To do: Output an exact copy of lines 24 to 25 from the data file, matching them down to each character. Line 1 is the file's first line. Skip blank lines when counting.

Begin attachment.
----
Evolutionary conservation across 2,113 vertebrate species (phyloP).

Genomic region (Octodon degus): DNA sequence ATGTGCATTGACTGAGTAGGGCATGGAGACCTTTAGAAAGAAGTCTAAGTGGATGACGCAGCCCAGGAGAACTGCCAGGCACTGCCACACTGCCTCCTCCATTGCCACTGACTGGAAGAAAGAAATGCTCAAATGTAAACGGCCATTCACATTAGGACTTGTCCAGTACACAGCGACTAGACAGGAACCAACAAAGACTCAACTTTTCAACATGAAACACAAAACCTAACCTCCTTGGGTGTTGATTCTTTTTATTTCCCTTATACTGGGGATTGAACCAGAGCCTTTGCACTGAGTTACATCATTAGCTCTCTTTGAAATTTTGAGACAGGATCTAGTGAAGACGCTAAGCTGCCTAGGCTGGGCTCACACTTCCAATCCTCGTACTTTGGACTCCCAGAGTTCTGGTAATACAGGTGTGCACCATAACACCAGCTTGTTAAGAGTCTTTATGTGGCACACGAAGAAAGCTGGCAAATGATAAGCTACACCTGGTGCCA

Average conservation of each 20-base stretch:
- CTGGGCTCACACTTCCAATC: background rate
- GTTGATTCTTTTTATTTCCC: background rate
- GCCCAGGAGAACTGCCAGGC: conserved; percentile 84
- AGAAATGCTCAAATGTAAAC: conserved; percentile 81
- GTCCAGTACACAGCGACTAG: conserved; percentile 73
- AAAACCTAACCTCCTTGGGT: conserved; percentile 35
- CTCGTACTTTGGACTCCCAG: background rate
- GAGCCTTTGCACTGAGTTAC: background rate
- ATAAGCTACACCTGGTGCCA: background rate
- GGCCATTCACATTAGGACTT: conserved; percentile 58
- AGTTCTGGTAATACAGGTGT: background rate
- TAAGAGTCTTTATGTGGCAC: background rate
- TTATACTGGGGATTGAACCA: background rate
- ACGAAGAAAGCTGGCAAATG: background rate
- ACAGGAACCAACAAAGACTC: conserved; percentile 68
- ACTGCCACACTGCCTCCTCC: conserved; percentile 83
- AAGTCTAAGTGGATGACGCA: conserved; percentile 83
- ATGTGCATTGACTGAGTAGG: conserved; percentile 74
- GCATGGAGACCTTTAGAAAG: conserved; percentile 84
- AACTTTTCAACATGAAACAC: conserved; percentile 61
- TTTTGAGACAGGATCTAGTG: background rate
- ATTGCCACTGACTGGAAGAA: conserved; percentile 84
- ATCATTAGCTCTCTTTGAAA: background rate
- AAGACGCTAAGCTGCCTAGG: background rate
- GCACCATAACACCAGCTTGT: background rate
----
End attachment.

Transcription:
- TTTTGAGACAGGATCTAGTG: background rate
- ATTGCCACTGACTGGAAGAA: conserved; percentile 84